“It seems odd to say my intention is to contribute to women’s equality by hiring men, but that is my intention,” dancer and choreographer Jillian Schmitz says. “I have wanted to do a male revue for many, many years.”
That opportunity has finally arrived for her with Men’s Edition, a new monthly production she created for Harvard & Stone. It’s similar to the all-female revues you’ve probably seen, but designed to put a specific type of masculine presentation on full display.
“I very much respect all of the gender-bending, cross-dressing, Victor/Victoria acts, and their contributions to the burlesque world and culture. I welcome more of those types of shows,” Schmitz says. That just wasn’t quite what she had in mind for this production. “My intention for this show was to highlight a reversal that I don’t feel is being adequately represented, and more specifically, cater to women as a demographic.”
Her show hopes to cater to that audience with a parade of sinuous male bodies dressed in business suits, as cowboys, soldiers, and retro hippie papas, among other archetypes, swiveling around to a soundtrack of ’60s and ’70s classic rock.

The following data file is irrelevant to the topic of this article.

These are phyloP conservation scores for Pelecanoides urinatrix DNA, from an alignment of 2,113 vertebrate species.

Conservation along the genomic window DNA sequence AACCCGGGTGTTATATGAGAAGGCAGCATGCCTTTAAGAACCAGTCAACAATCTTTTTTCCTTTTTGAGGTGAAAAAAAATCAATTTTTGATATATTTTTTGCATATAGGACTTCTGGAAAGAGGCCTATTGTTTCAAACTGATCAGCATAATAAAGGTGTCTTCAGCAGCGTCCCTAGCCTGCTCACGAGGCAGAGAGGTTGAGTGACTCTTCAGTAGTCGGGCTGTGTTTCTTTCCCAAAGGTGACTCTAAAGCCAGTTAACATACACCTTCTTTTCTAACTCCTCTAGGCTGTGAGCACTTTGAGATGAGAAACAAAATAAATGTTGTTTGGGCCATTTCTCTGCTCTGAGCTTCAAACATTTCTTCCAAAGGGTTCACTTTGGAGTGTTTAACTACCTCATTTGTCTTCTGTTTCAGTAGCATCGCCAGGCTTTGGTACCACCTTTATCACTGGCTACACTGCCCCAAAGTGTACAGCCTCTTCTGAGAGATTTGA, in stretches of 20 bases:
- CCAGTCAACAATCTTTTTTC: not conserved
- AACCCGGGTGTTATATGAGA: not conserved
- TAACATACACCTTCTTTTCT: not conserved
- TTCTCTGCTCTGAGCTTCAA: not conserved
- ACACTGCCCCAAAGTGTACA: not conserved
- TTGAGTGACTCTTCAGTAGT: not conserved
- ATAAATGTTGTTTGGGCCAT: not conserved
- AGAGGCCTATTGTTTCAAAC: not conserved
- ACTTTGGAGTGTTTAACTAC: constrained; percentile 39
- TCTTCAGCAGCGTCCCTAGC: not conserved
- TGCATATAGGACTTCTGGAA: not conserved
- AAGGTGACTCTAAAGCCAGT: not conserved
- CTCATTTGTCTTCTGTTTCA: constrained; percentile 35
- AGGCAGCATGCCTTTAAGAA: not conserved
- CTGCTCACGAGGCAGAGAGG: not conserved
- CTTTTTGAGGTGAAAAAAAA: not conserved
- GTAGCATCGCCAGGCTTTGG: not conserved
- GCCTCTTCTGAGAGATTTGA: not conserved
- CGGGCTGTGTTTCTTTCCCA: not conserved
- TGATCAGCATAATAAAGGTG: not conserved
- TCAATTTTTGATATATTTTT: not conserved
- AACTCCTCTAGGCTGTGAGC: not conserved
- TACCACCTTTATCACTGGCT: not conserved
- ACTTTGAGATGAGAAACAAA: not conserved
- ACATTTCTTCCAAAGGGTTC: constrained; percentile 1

Creating a show designed to titillate the heterosexual female gaze wasn’t always an easy sell. “The feeling was, the idea of women dancing around half-naked is hot, but if a man does it that they would say, ‘Who wants to see that?’ The answer is we do. I do,” she says.
As a proof of concept, she started slipping a single male dancer into her mostly female burlesque revues to gauge the audience reaction.
“He was instructed to be as much ‘man’ as we were ‘woman’,” she says. “The response was excellent. Women audience members were hungry for it–and the men in the audience, after a little trepidation, started to see the entertainment value in it.”
Schmitz understands that this entertainment exists within a political context, and actively engages with the questions of agency, objectification, and gender norms her work inevitably raises.
“With the resurgence of burlesque in popular culture, it has been viewed by everyone, men, women, fluid, etc–yet still mainly performed by women,” she says. “The birth of Men’s Edition was to take equality to the next level. I wanted to flip the regular script. Let the men be watched, and the women do the watching.”
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